The facility also has one bathing room, where patients bathe themselves using water from a bucket. The facility stores solid waste in a secure compost pit. The facility has a kitchen where food for both patients and staff are cooked. The kitchen was in good sanitary condition and well-ventilated. The facility engaged in health promotion by training patients about proper hygiene. But a brief survey of the neighboring homesteads revealed poor hygiene and sanitation practices. Most households had no hand-washing stations, and only a few had constructed a dish rack. The hospital reports that they treat a great number of diarrhea and typhoid cases.

Assessing the Need

Limited access to reliable and affordable clean water has negatively impacted the hygiene and sanitation conditions of the facility. The facility accommodates a high number of people at any given time who need access to more reliable water. The quality of maternal health services has been limited. Prevalence of diarrhea and typhoid diseases in the community places a heavy burden on the facility, and its capacity is often overwhelmed. Rehabilitating the well will provide patients and staff with the water they need. Bridge Water Project will also provide them with beneficial hygiene and sanitation training.

Project Beneficiaries

If Kuvasali Health Centre has a working well, both patients and staff will benefit, as well as community households around the facility.

Water Committee

The Kuvasali Health Centre Management Committee is organized and ready to take responsibility operating, managing, and maintaining the water supply.

Hygiene and Sanitation Training

Kuvasali Health Centre is a facility that serves a huge population of people from the immediate community and other neighboring communities. In order to reach the target population, a contact person from the area was used to mobilize both male and female community members.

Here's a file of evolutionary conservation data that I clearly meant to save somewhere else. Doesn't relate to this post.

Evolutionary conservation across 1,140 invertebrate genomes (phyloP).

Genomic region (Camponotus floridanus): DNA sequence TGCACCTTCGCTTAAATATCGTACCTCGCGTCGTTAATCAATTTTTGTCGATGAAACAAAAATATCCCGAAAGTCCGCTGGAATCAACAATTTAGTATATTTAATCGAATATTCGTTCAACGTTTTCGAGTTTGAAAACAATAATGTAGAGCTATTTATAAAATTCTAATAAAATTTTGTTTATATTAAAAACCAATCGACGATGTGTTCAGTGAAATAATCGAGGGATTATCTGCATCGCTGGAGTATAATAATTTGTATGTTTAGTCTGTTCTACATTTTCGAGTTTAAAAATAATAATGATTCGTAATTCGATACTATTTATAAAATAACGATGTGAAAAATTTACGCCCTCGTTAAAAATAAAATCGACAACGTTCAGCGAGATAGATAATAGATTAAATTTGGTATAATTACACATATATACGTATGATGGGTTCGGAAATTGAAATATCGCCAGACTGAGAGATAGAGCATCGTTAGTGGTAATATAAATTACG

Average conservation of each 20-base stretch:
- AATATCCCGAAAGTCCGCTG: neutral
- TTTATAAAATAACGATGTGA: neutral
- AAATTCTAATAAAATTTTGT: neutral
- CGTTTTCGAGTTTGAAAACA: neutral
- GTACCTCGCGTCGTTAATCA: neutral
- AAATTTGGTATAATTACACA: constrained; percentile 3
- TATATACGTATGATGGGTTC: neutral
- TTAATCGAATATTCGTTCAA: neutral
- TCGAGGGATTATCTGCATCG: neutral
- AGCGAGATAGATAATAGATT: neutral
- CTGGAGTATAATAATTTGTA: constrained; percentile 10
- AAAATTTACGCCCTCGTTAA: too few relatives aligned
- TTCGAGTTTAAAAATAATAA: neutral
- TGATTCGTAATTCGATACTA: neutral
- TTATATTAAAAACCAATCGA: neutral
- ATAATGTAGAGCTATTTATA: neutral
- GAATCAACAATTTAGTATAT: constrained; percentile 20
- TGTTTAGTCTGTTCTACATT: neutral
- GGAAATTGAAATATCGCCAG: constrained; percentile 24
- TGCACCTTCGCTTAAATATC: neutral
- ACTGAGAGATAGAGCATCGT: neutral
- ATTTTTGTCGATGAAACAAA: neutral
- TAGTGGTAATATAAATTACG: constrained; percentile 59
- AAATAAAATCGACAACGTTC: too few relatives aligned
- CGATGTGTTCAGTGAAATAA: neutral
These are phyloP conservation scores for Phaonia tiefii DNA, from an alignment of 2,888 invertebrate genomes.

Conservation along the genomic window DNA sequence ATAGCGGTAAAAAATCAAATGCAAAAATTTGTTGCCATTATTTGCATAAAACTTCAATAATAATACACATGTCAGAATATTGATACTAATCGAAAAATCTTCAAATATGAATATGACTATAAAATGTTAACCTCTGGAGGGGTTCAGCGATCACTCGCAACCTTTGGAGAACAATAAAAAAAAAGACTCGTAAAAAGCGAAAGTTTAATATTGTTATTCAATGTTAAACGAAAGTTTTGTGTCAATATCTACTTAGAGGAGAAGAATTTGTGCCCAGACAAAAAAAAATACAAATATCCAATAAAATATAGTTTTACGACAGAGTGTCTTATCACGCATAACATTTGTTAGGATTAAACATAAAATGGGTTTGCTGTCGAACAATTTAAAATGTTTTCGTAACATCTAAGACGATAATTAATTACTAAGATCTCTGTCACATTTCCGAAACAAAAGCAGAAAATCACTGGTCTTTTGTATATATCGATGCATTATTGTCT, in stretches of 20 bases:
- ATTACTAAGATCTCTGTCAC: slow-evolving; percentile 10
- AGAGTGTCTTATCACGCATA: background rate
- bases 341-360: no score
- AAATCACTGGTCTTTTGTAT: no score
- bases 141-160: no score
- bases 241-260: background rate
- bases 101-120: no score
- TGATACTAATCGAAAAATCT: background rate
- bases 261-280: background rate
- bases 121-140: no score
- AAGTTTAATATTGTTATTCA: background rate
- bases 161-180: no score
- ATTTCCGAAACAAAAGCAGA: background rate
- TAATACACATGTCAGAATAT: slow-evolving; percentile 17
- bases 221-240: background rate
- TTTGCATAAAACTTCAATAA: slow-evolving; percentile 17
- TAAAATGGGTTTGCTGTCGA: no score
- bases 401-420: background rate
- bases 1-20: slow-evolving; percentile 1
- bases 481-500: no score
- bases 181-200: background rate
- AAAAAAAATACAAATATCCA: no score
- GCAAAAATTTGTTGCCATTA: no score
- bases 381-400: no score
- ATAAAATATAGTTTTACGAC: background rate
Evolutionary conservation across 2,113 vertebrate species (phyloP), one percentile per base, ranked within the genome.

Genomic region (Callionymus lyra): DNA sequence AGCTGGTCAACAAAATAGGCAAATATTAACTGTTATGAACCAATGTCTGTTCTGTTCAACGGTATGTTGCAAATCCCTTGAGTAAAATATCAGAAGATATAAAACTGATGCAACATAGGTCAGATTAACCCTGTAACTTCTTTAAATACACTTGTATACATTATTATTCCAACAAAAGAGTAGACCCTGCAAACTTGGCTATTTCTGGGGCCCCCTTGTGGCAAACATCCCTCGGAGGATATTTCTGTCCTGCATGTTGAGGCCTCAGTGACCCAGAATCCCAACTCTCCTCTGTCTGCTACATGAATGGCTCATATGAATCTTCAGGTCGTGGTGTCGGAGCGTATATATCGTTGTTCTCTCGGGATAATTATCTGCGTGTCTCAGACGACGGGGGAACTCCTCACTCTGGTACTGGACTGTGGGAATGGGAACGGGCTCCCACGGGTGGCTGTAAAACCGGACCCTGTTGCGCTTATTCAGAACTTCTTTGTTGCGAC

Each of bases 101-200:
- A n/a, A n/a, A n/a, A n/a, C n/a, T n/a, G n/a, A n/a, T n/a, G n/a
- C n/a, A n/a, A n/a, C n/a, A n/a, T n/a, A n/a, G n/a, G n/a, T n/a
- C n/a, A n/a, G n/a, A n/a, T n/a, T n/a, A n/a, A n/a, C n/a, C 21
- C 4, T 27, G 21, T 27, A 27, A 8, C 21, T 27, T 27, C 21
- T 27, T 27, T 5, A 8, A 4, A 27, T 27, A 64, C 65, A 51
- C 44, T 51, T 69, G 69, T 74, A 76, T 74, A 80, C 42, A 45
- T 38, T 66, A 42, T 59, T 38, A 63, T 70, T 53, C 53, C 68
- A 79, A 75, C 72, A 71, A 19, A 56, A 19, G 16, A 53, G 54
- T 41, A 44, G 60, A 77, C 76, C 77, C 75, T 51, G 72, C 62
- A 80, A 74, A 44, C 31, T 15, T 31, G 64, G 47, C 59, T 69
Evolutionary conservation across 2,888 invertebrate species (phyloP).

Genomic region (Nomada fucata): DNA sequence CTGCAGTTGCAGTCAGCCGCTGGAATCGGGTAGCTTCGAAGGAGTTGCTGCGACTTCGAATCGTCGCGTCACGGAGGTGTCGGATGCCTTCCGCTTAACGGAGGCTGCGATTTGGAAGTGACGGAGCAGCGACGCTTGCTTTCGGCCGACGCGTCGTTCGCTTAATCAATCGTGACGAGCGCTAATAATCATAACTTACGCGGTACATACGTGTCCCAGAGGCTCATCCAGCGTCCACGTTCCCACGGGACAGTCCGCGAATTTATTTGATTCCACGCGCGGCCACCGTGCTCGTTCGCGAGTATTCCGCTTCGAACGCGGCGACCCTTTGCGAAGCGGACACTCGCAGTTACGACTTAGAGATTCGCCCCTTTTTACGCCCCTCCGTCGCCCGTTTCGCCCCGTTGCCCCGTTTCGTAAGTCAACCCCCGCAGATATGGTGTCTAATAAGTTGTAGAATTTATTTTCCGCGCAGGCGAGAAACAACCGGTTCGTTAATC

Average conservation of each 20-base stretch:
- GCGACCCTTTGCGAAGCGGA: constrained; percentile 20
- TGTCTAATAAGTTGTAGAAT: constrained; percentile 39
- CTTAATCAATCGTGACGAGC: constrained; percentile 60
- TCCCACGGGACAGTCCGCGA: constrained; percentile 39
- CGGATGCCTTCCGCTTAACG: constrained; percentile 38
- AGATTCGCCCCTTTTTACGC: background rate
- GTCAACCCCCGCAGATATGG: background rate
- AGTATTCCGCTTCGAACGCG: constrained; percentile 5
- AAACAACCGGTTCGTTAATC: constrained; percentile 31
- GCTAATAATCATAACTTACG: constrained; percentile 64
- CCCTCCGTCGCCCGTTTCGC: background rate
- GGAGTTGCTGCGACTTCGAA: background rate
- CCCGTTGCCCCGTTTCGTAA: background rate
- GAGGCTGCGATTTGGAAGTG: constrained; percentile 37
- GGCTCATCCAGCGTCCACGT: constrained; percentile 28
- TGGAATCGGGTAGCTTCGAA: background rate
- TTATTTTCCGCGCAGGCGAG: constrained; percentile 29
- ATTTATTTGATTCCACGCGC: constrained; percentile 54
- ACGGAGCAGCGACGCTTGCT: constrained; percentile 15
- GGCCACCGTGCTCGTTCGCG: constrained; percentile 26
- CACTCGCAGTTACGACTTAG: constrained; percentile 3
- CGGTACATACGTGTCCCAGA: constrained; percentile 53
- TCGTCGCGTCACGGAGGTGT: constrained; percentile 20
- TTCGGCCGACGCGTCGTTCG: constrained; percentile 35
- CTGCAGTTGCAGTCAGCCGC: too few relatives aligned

More than 25 women and 15 men were present for the training. The partner took advantage of the fact that they were working at a health facility, using both health workers and their own staff to facilitate training. Since its first days in the community, the Kuvasali Health Centre has had a great impact in the areas of hygiene and sanitation. The health workers have extended outreach services meant to train the communities on good hygiene and sanitation practices.

During the training, the community members learned about the following areas:

1. Consumption of clean and safe water:

- Treat all water used for drinking and cooking by chlorination, filtration or boiling to reduce pathogens.

- Always cover water storage containers or use narrow neck containers.

- Extract water from a tap or with a clean utensil such as a dipper.

- Place containers where young children cannot get into them.

- Always use different (clean) vessel to transfer water for drinking.

- Prevent anyone from putting his/her hands into the drinking water vessel, especially children.

- Clean the water storage container twice a week with soap.

2. Always safely dispose of feces and other wastes: